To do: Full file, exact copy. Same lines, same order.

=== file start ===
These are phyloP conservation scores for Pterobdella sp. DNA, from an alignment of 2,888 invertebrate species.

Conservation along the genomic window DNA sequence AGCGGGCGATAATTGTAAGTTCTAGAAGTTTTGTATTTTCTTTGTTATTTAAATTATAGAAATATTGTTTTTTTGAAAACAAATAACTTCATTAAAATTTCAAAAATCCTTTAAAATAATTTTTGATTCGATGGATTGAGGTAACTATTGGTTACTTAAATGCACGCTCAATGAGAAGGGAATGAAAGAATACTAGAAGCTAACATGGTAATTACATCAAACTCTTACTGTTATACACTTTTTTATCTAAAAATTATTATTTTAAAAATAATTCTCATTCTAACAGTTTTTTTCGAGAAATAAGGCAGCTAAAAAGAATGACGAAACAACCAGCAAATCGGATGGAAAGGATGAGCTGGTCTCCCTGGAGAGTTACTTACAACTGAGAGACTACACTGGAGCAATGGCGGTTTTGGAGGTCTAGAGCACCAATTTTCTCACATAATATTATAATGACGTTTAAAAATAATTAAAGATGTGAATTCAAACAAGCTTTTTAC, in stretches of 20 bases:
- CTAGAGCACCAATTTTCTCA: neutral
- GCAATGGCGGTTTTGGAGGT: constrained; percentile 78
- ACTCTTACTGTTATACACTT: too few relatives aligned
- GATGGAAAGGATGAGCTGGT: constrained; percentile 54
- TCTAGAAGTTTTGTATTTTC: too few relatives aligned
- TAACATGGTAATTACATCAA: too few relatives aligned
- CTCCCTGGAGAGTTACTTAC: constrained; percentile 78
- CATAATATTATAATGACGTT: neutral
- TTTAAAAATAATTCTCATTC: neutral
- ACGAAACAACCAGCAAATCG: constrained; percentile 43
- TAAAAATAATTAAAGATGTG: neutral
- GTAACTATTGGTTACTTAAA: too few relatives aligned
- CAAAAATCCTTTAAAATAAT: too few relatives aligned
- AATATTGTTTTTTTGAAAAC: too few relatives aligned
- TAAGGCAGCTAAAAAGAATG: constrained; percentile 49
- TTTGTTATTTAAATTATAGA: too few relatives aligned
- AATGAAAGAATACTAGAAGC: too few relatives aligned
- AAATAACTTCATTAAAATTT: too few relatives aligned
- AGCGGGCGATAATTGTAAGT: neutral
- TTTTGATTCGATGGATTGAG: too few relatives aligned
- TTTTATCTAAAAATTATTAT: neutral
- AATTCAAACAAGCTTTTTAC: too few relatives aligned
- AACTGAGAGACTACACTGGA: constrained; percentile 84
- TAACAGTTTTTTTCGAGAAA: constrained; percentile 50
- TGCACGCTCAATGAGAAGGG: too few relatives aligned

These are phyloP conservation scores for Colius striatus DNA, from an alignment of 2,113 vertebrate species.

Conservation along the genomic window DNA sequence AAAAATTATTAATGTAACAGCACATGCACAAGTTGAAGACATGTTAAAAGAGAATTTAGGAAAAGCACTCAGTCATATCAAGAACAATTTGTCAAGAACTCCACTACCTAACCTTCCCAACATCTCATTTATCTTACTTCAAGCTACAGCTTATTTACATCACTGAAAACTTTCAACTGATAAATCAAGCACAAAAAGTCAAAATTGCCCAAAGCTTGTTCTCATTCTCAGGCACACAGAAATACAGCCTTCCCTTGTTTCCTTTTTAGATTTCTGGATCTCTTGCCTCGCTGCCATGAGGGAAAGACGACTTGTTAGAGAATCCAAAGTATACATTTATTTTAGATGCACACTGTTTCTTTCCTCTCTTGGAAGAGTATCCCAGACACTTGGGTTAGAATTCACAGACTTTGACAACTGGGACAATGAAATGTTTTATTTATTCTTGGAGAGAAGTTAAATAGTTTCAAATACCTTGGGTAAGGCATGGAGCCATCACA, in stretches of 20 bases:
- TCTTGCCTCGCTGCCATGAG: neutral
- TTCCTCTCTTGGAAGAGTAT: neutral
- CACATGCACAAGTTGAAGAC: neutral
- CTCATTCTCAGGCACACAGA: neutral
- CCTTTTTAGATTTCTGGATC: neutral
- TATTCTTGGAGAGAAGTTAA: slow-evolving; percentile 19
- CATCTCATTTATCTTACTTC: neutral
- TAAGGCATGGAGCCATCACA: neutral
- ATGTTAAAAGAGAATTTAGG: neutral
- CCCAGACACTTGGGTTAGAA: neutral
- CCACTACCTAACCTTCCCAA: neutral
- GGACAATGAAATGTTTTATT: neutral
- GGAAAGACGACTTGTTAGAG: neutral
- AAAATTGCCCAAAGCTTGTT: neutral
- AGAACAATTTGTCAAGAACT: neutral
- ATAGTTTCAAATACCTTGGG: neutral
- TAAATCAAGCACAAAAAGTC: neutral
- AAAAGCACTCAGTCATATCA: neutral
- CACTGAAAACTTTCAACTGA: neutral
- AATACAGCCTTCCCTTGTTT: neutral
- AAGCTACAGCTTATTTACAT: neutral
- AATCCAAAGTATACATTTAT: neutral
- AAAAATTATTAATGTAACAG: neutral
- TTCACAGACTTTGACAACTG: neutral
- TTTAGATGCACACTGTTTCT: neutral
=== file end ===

These are phyloP conservation scores for Pterobdella sp. DNA, from an alignment of 2,888 invertebrate species.

Conservation along the genomic window DNA sequence AGCGGGCGATAATTGTAAGTTCTAGAAGTTTTGTATTTTCTTTGTTATTTAAATTATAGAAATATTGTTTTTTTGAAAACAAATAACTTCATTAAAATTTCAAAAATCCTTTAAAATAATTTTTGATTCGATGGATTGAGGTAACTATTGGTTACTTAAATGCACGCTCAATGAGAAGGGAATGAAAGAATACTAGAAGCTAACATGGTAATTACATCAAACTCTTACTGTTATACACTTTTTTATCTAAAAATTATTATTTTAAAAATAATTCTCATTCTAACAGTTTTTTTCGAGAAATAAGGCAGCTAAAAAGAATGACGAAACAACCAGCAAATCGGATGGAAAGGATGAGCTGGTCTCCCTGGAGAGTTACTTACAACTGAGAGACTACACTGGAGCAATGGCGGTTTTGGAGGTCTAGAGCACCAATTTTCTCACATAATATTATAATGACGTTTAAAAATAATTAAAGATGTGAATTCAAACAAGCTTTTTAC, in stretches of 20 bases:
- CTAGAGCACCAATTTTCTCA: neutral
- GCAATGGCGGTTTTGGAGGT: constrained; percentile 78
- ACTCTTACTGTTATACACTT: too few relatives aligned
- GATGGAAAGGATGAGCTGGT: constrained; percentile 54
- TCTAGAAGTTTTGTATTTTC: too few relatives aligned
- TAACATGGTAATTACATCAA: too few relatives aligned
- CTCCCTGGAGAGTTACTTAC: constrained; percentile 78
- CATAATATTATAATGACGTT: neutral
- TTTAAAAATAATTCTCATTC: neutral
- ACGAAACAACCAGCAAATCG: constrained; percentile 43
- TAAAAATAATTAAAGATGTG: neutral
- GTAACTATTGGTTACTTAAA: too few relatives aligned
- CAAAAATCCTTTAAAATAAT: too few relatives aligned
- AATATTGTTTTTTTGAAAAC: too few relatives aligned
- TAAGGCAGCTAAAAAGAATG: constrained; percentile 49
- TTTGTTATTTAAATTATAGA: too few relatives aligned
- AATGAAAGAATACTAGAAGC: too few relatives aligned
- AAATAACTTCATTAAAATTT: too few relatives aligned
- AGCGGGCGATAATTGTAAGT: neutral
- TTTTGATTCGATGGATTGAG: too few relatives aligned
- TTTTATCTAAAAATTATTAT: neutral
- AATTCAAACAAGCTTTTTAC: too few relatives aligned
- AACTGAGAGACTACACTGGA: constrained; percentile 84
- TAACAGTTTTTTTCGAGAAA: constrained; percentile 50
- TGCACGCTCAATGAGAAGGG: too few relatives aligned

These are phyloP conservation scores for Colius striatus DNA, from an alignment of 2,113 vertebrate species.

Conservation along the genomic window DNA sequence AAAAATTATTAATGTAACAGCACATGCACAAGTTGAAGACATGTTAAAAGAGAATTTAGGAAAAGCACTCAGTCATATCAAGAACAATTTGTCAAGAACTCCACTACCTAACCTTCCCAACATCTCATTTATCTTACTTCAAGCTACAGCTTATTTACATCACTGAAAACTTTCAACTGATAAATCAAGCACAAAAAGTCAAAATTGCCCAAAGCTTGTTCTCATTCTCAGGCACACAGAAATACAGCCTTCCCTTGTTTCCTTTTTAGATTTCTGGATCTCTTGCCTCGCTGCCATGAGGGAAAGACGACTTGTTAGAGAATCCAAAGTATACATTTATTTTAGATGCACACTGTTTCTTTCCTCTCTTGGAAGAGTATCCCAGACACTTGGGTTAGAATTCACAGACTTTGACAACTGGGACAATGAAATGTTTTATTTATTCTTGGAGAGAAGTTAAATAGTTTCAAATACCTTGGGTAAGGCATGGAGCCATCACA, in stretches of 20 bases:
- TCTTGCCTCGCTGCCATGAG: neutral
- TTCCTCTCTTGGAAGAGTAT: neutral
- CACATGCACAAGTTGAAGAC: neutral
- CTCATTCTCAGGCACACAGA: neutral
- CCTTTTTAGATTTCTGGATC: neutral
- TATTCTTGGAGAGAAGTTAA: slow-evolving; percentile 19
- CATCTCATTTATCTTACTTC: neutral
- TAAGGCATGGAGCCATCACA: neutral
- ATGTTAAAAGAGAATTTAGG: neutral
- CCCAGACACTTGGGTTAGAA: neutral
- CCACTACCTAACCTTCCCAA: neutral
- GGACAATGAAATGTTTTATT: neutral
- GGAAAGACGACTTGTTAGAG: neutral
- AAAATTGCCCAAAGCTTGTT: neutral
- AGAACAATTTGTCAAGAACT: neutral
- ATAGTTTCAAATACCTTGGG: neutral
- TAAATCAAGCACAAAAAGTC: neutral
- AAAAGCACTCAGTCATATCA: neutral
- CACTGAAAACTTTCAACTGA: neutral
- AATACAGCCTTCCCTTGTTT: neutral
- AAGCTACAGCTTATTTACAT: neutral
- AATCCAAAGTATACATTTAT: neutral
- AAAAATTATTAATGTAACAG: neutral
- TTCACAGACTTTGACAACTG: neutral
- TTTAGATGCACACTGTTTCT: neutral